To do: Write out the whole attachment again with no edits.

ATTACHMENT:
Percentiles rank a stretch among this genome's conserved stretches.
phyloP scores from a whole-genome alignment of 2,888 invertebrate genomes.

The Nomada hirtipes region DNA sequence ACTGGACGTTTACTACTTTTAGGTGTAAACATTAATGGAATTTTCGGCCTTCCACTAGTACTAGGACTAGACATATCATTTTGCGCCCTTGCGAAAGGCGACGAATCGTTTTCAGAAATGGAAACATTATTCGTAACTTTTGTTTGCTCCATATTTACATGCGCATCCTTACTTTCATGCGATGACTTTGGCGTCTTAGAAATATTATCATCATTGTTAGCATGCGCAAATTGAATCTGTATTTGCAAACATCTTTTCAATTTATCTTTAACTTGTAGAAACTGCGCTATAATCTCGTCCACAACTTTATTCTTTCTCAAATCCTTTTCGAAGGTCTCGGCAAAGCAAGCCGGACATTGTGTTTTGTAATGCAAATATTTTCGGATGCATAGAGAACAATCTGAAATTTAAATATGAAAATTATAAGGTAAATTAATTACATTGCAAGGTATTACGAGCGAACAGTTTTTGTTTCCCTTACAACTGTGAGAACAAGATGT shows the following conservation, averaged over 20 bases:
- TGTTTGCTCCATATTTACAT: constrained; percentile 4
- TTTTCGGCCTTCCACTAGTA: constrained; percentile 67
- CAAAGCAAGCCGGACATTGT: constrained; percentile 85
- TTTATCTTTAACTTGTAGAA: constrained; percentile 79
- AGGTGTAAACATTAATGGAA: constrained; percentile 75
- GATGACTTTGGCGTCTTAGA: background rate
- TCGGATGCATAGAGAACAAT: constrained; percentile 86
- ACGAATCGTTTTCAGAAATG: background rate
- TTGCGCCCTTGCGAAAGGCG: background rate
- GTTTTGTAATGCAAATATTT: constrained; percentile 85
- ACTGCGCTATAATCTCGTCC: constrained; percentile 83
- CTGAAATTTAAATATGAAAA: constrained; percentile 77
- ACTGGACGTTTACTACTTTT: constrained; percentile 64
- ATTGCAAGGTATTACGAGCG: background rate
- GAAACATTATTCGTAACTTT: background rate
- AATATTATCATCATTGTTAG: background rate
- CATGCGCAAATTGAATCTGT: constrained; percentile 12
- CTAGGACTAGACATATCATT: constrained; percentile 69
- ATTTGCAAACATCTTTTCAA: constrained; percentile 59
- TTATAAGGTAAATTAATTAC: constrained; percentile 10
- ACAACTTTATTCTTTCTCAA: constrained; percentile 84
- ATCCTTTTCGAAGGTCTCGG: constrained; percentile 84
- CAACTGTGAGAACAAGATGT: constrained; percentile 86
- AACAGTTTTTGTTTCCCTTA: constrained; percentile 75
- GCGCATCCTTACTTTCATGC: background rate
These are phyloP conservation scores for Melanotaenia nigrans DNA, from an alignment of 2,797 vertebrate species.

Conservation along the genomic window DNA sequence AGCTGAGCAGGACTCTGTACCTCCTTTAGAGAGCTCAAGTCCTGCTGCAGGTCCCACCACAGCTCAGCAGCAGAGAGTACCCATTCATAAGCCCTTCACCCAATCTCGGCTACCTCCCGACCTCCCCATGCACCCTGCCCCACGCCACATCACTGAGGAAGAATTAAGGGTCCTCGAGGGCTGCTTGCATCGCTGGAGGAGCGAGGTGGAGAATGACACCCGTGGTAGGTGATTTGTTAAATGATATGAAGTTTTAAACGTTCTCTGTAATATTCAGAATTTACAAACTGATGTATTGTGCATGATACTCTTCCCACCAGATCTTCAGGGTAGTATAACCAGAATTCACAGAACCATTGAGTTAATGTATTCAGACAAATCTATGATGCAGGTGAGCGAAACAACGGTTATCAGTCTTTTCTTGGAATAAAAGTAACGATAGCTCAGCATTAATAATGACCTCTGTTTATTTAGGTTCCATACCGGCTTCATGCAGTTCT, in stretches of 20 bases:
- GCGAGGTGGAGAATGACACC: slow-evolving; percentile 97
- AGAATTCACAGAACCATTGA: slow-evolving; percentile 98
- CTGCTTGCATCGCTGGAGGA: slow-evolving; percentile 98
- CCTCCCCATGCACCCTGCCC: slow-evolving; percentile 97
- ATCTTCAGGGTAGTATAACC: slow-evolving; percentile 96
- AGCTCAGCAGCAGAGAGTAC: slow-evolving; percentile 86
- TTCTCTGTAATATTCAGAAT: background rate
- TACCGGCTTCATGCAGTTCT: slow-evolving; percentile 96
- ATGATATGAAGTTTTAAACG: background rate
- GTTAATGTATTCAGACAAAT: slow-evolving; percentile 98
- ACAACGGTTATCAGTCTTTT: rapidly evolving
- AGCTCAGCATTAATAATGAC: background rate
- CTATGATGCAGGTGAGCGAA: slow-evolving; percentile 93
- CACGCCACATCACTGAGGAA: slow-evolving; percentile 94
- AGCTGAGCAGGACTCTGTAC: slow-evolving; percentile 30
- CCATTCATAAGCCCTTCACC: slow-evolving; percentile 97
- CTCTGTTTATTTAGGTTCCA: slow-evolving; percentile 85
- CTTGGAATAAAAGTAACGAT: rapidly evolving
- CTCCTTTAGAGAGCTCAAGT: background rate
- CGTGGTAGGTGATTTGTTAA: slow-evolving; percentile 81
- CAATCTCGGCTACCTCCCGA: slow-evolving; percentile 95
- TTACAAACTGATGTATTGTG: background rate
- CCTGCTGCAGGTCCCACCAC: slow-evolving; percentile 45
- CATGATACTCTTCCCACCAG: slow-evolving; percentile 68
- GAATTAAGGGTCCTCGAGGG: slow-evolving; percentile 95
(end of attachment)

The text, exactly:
Percentiles rank a stretch among this genome's conserved stretches.
phyloP scores from a whole-genome alignment of 2,888 invertebrate genomes.

The Nomada hirtipes region DNA sequence ACTGGACGTTTACTACTTTTAGGTGTAAACATTAATGGAATTTTCGGCCTTCCACTAGTACTAGGACTAGACATATCATTTTGCGCCCTTGCGAAAGGCGACGAATCGTTTTCAGAAATGGAAACATTATTCGTAACTTTTGTTTGCTCCATATTTACATGCGCATCCTTACTTTCATGCGATGACTTTGGCGTCTTAGAAATATTATCATCATTGTTAGCATGCGCAAATTGAATCTGTATTTGCAAACATCTTTTCAATTTATCTTTAACTTGTAGAAACTGCGCTATAATCTCGTCCACAACTTTATTCTTTCTCAAATCCTTTTCGAAGGTCTCGGCAAAGCAAGCCGGACATTGTGTTTTGTAATGCAAATATTTTCGGATGCATAGAGAACAATCTGAAATTTAAATATGAAAATTATAAGGTAAATTAATTACATTGCAAGGTATTACGAGCGAACAGTTTTTGTTTCCCTTACAACTGTGAGAACAAGATGT shows the following conservation, averaged over 20 bases:
- TGTTTGCTCCATATTTACAT: constrained; percentile 4
- TTTTCGGCCTTCCACTAGTA: constrained; percentile 67
- CAAAGCAAGCCGGACATTGT: constrained; percentile 85
- TTTATCTTTAACTTGTAGAA: constrained; percentile 79
- AGGTGTAAACATTAATGGAA: constrained; percentile 75
- GATGACTTTGGCGTCTTAGA: background rate
- TCGGATGCATAGAGAACAAT: constrained; percentile 86
- ACGAATCGTTTTCAGAAATG: background rate
- TTGCGCCCTTGCGAAAGGCG: background rate
- GTTTTGTAATGCAAATATTT: constrained; percentile 85
- ACTGCGCTATAATCTCGTCC: constrained; percentile 83
- CTGAAATTTAAATATGAAAA: constrained; percentile 77
- ACTGGACGTTTACTACTTTT: constrained; percentile 64
- ATTGCAAGGTATTACGAGCG: background rate
- GAAACATTATTCGTAACTTT: background rate
- AATATTATCATCATTGTTAG: background rate
- CATGCGCAAATTGAATCTGT: constrained; percentile 12
- CTAGGACTAGACATATCATT: constrained; percentile 69
- ATTTGCAAACATCTTTTCAA: constrained; percentile 59
- TTATAAGGTAAATTAATTAC: constrained; percentile 10
- ACAACTTTATTCTTTCTCAA: constrained; percentile 84
- ATCCTTTTCGAAGGTCTCGG: constrained; percentile 84
- CAACTGTGAGAACAAGATGT: constrained; percentile 86
- AACAGTTTTTGTTTCCCTTA: constrained; percentile 75
- GCGCATCCTTACTTTCATGC: background rate
These are phyloP conservation scores for Melanotaenia nigrans DNA, from an alignment of 2,797 vertebrate species.

Conservation along the genomic window DNA sequence AGCTGAGCAGGACTCTGTACCTCCTTTAGAGAGCTCAAGTCCTGCTGCAGGTCCCACCACAGCTCAGCAGCAGAGAGTACCCATTCATAAGCCCTTCACCCAATCTCGGCTACCTCCCGACCTCCCCATGCACCCTGCCCCACGCCACATCACTGAGGAAGAATTAAGGGTCCTCGAGGGCTGCTTGCATCGCTGGAGGAGCGAGGTGGAGAATGACACCCGTGGTAGGTGATTTGTTAAATGATATGAAGTTTTAAACGTTCTCTGTAATATTCAGAATTTACAAACTGATGTATTGTGCATGATACTCTTCCCACCAGATCTTCAGGGTAGTATAACCAGAATTCACAGAACCATTGAGTTAATGTATTCAGACAAATCTATGATGCAGGTGAGCGAAACAACGGTTATCAGTCTTTTCTTGGAATAAAAGTAACGATAGCTCAGCATTAATAATGACCTCTGTTTATTTAGGTTCCATACCGGCTTCATGCAGTTCT, in stretches of 20 bases:
- GCGAGGTGGAGAATGACACC: slow-evolving; percentile 97
- AGAATTCACAGAACCATTGA: slow-evolving; percentile 98
- CTGCTTGCATCGCTGGAGGA: slow-evolving; percentile 98
- CCTCCCCATGCACCCTGCCC: slow-evolving; percentile 97
- ATCTTCAGGGTAGTATAACC: slow-evolving; percentile 96
- AGCTCAGCAGCAGAGAGTAC: slow-evolving; percentile 86
- TTCTCTGTAATATTCAGAAT: background rate
- TACCGGCTTCATGCAGTTCT: slow-evolving; percentile 96
- ATGATATGAAGTTTTAAACG: background rate
- GTTAATGTATTCAGACAAAT: slow-evolving; percentile 98
- ACAACGGTTATCAGTCTTTT: rapidly evolving
- AGCTCAGCATTAATAATGAC: background rate
- CTATGATGCAGGTGAGCGAA: slow-evolving; percentile 93
- CACGCCACATCACTGAGGAA: slow-evolving; percentile 94
- AGCTGAGCAGGACTCTGTAC: slow-evolving; percentile 30
- CCATTCATAAGCCCTTCACC: slow-evolving; percentile 97
- CTCTGTTTATTTAGGTTCCA: slow-evolving; percentile 85
- CTTGGAATAAAAGTAACGAT: rapidly evolving
- CTCCTTTAGAGAGCTCAAGT: background rate
- CGTGGTAGGTGATTTGTTAA: slow-evolving; percentile 81
- CAATCTCGGCTACCTCCCGA: slow-evolving; percentile 95
- TTACAAACTGATGTATTGTG: background rate
- CCTGCTGCAGGTCCCACCAC: slow-evolving; percentile 45
- CATGATACTCTTCCCACCAG: slow-evolving; percentile 68
- GAATTAAGGGTCCTCGAGGG: slow-evolving; percentile 95